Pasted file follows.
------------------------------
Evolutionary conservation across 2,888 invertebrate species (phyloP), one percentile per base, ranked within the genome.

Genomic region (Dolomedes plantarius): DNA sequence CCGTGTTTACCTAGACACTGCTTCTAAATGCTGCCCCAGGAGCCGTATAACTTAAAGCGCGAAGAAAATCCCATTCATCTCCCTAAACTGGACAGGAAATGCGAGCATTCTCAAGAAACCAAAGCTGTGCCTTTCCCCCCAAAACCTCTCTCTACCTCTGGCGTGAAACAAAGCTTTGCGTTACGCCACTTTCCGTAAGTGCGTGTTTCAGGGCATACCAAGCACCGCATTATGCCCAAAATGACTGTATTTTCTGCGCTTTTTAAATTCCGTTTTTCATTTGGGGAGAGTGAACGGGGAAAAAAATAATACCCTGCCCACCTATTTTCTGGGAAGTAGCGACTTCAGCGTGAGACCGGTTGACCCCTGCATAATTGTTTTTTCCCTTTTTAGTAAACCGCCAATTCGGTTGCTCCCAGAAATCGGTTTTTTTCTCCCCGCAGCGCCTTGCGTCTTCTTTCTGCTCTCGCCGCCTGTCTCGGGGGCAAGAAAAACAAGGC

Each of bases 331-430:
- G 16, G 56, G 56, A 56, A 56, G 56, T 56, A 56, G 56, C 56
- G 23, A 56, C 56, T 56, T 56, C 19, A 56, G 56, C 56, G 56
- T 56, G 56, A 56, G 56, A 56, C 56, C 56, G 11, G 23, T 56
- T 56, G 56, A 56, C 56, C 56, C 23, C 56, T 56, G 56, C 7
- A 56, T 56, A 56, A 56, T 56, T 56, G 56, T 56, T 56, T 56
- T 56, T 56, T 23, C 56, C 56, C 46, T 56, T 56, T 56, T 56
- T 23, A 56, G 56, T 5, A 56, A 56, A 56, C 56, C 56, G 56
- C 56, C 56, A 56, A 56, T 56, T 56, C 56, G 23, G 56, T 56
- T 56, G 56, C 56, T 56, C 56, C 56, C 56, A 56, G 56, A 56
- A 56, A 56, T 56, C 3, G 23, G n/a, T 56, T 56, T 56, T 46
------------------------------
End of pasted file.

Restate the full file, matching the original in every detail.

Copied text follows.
Evolutionary conservation across 2,888 invertebrate species (phyloP), one percentile per base, ranked within the genome.

Genomic region (Dolomedes plantarius): DNA sequence CCGTGTTTACCTAGACACTGCTTCTAAATGCTGCCCCAGGAGCCGTATAACTTAAAGCGCGAAGAAAATCCCATTCATCTCCCTAAACTGGACAGGAAATGCGAGCATTCTCAAGAAACCAAAGCTGTGCCTTTCCCCCCAAAACCTCTCTCTACCTCTGGCGTGAAACAAAGCTTTGCGTTACGCCACTTTCCGTAAGTGCGTGTTTCAGGGCATACCAAGCACCGCATTATGCCCAAAATGACTGTATTTTCTGCGCTTTTTAAATTCCGTTTTTCATTTGGGGAGAGTGAACGGGGAAAAAAATAATACCCTGCCCACCTATTTTCTGGGAAGTAGCGACTTCAGCGTGAGACCGGTTGACCCCTGCATAATTGTTTTTTCCCTTTTTAGTAAACCGCCAATTCGGTTGCTCCCAGAAATCGGTTTTTTTCTCCCCGCAGCGCCTTGCGTCTTCTTTCTGCTCTCGCCGCCTGTCTCGGGGGCAAGAAAAACAAGGC

Each of bases 331-430:
- G 16, G 56, G 56, A 56, A 56, G 56, T 56, A 56, G 56, C 56
- G 23, A 56, C 56, T 56, T 56, C 19, A 56, G 56, C 56, G 56
- T 56, G 56, A 56, G 56, A 56, C 56, C 56, G 11, G 23, T 56
- T 56, G 56, A 56, C 56, C 56, C 23, C 56, T 56, G 56, C 7
- A 56, T 56, A 56, A 56, T 56, T 56, G 56, T 56, T 56, T 56
- T 56, T 56, T 23, C 56, C 56, C 46, T 56, T 56, T 56, T 56
- T 23, A 56, G 56, T 5, A 56, A 56, A 56, C 56, C 56, G 56
- C 56, C 56, A 56, A 56, T 56, T 56, C 56, G 23, G 56, T 56
- T 56, G 56, C 56, T 56, C 56, C 56, C 56, A 56, G 56, A 56
- A 56, A 56, T 56, C 3, G 23, G n/a, T 56, T 56, T 56, T 46